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How to break in a new clarinet by Lisa Canning

Breaking in a new clarinet properly is important to ensure that your new instrument does not crack.

Practicing on your new clarinet

It is best if you practice for 30 minutes and then let the clarinet rest for 30 minutes. Swab the clarinet completely out and make sure the tenon sockets are completely dry after each use. You can play the clarinet as much as you like but only for 30 minutes each session and giving the instrument and equal amount of time to rest. This process is best done for the first two weeks of its use.

After the two-week period, use the instrument at whatever length of time you desire. However if you notice that the instrument does not fit easily together or does not come apart easily it must IMMEDIATELY be taken into a repair shop and be adjusted. This is a very minor fitting adjustment and is not costly. However if you do not do this you are encouraging the instrument to crack. Additionally when there are weather changes- Summer to Fall/ Fall to Winter etc. sometimes rings on the barrel and bell come loose. If so you also need to take the instrument in to have the rings tightened to ensure the wood stays properly banded. Usually the keys also need to be swedged at that time as well due to the shrinking of the wood because of the change of climate. It is important to keep the clarinet keys tightly in place and properly aligned at all times.

Managing Moisture in the first year

The instruments I sell are very newly made and as a result the wood is very porous. This is a good thing because it allows for the instrument to have the maximum amount of resonance and ring but also naturally causes the instrument to swell more easily. As a result, I highly discourage the use of a “dampit” (sometimes called a snake) or anything else during the first year that will increase moisture in the instrument case.

Playing on the instrument during the first year provides enough moisture for the wood and allows for the instrument to find its proper points of expansion and contraction. After the first year the instrument knows its boundaries and will now not expand beyond its learned limits, so you may use a humidifier like a dampit at this time. Adding additional moisture will only cause the instrument to increase its expansion and contraction and potentially cause significantly more repair work to need to be done and/or the instrument to crack.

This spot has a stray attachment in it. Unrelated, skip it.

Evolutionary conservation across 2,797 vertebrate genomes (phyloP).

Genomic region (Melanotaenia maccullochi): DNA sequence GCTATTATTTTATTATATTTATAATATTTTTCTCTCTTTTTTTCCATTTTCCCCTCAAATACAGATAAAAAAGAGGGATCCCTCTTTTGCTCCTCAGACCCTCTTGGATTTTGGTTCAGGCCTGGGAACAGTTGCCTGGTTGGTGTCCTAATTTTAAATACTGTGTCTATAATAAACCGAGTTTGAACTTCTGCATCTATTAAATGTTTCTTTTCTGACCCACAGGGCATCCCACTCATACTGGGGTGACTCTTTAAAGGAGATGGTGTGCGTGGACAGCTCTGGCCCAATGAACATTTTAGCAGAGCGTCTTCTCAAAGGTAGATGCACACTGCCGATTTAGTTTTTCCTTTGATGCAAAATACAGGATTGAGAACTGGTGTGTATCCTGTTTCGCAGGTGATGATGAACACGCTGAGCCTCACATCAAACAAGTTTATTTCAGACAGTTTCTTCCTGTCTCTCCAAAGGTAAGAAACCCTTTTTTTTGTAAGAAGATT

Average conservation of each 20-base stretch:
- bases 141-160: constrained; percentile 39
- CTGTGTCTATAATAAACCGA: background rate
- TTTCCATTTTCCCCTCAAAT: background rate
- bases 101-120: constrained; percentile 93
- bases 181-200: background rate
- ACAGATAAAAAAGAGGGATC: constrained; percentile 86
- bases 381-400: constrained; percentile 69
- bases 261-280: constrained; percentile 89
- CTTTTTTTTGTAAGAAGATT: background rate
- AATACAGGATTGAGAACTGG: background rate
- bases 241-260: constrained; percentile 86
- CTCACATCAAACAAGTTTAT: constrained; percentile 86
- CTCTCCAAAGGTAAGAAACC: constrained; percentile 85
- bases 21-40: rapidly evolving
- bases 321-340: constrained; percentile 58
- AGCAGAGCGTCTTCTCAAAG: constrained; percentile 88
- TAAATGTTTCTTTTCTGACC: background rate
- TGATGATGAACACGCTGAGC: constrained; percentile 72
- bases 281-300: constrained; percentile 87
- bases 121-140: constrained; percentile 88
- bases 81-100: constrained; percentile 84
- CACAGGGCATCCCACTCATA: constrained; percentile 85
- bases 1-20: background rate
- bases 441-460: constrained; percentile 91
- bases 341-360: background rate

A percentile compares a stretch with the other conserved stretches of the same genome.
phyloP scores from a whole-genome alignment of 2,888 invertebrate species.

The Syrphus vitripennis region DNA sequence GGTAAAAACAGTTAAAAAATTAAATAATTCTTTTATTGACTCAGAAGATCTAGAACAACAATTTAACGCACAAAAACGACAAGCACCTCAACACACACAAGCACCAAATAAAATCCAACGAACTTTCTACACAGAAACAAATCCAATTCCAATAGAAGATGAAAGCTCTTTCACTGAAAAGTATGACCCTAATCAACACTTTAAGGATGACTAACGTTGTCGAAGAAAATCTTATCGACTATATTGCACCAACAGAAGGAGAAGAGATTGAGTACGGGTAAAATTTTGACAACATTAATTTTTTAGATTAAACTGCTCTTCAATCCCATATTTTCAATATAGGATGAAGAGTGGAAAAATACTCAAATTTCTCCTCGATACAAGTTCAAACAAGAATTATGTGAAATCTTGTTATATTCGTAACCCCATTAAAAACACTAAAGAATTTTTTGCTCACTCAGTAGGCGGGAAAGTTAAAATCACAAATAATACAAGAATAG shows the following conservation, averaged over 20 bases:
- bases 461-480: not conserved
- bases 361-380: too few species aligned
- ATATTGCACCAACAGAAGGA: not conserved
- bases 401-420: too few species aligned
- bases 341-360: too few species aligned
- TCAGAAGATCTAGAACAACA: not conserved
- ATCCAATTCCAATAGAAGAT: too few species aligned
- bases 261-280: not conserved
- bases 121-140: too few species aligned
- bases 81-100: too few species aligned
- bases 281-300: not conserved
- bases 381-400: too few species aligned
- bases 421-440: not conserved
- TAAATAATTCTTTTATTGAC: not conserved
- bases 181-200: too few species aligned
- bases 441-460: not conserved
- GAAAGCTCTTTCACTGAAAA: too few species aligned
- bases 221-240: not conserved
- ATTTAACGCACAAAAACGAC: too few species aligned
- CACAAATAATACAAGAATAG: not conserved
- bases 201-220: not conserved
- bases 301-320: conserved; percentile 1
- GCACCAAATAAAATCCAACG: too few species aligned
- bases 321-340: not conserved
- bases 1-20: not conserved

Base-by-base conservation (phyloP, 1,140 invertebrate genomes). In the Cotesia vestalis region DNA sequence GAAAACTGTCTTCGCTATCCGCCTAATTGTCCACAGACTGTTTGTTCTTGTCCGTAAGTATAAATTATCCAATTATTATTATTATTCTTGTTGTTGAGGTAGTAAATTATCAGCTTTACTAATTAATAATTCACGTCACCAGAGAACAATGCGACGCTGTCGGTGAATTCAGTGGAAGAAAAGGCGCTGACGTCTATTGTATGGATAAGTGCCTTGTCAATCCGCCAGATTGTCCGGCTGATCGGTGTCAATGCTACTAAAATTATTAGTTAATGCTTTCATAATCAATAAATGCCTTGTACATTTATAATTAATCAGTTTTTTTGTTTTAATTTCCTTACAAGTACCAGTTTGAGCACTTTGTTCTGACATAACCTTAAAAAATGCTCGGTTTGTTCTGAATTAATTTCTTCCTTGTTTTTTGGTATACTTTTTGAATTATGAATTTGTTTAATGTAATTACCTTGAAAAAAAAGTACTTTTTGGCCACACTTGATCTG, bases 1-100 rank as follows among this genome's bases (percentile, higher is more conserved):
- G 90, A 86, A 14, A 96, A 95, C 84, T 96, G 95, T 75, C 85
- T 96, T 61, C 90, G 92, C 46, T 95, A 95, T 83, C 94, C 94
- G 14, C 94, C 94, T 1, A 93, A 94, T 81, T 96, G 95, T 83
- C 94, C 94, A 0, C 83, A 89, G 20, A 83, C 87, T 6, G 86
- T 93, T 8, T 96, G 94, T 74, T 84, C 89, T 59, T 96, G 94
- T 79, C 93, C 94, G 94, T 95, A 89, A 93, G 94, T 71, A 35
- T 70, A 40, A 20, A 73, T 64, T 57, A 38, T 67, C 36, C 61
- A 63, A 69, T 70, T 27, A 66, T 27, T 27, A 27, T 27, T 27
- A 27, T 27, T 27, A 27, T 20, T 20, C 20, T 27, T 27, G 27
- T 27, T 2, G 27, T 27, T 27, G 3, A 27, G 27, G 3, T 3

Things you should know about clarinets that crack

A crack always starts at the top of a tenon section and goes through a tone hole. There are

Cosmetic blemishes in wood just like in your skin so do not be concerned about marks or grain lines you see in the wood– these are normal. A crack also goes through the clarinet usually appears on the surface of the clarinet and will go through the bore of the instrument. Sometimes surface cracks can occur and those also need to be treated to make sure the instrument does not continue to crack and wind up cracking through the bore.

It is important to know that a clarinet cracks because the individual tenon section expands more than it can without cracking. Clarinets crack mainly due to overuse and moisture being left in the instrument or being subjected to extreme temperature change and put to use. So by taking care of your instrument and not allowing it to expand to quickly in its first few weeks of use, by completely and thoroughly drying the clarinet out in between its use as well as not using it in any extreme temperature or after use leaving it in any extreme temperature, you are ensuring that you are doing your part to assist the clarinet in not cracking.

It is possible however that you can do everything correctly and the instrument can still crack. If the instrument is going to crack it is going to do it in the first year. If the instrument does crack, Buffet, through my shop, offers a warranty for one year. The instrument will be either pinned or the section replaced as needed. It is best if this occurs that we discuss the option that feels right for you.

If you have any questions about caring for your new clarinet feel free to contact me. I hope you find this information helpful and you enjoy your new instrument for many years.

Just so you know very few instruments I buy crack because I am selling them soon after they are made. This should not be a huge concern to you that this will happen however it is always better know what to do and how to care for your new clarinet to help ensure that it does not.

Happy music making!

 

Lisa Canning

Lisa@LisasClarinetShop.com

773.756.2163 ext 773

847.774.2938 cell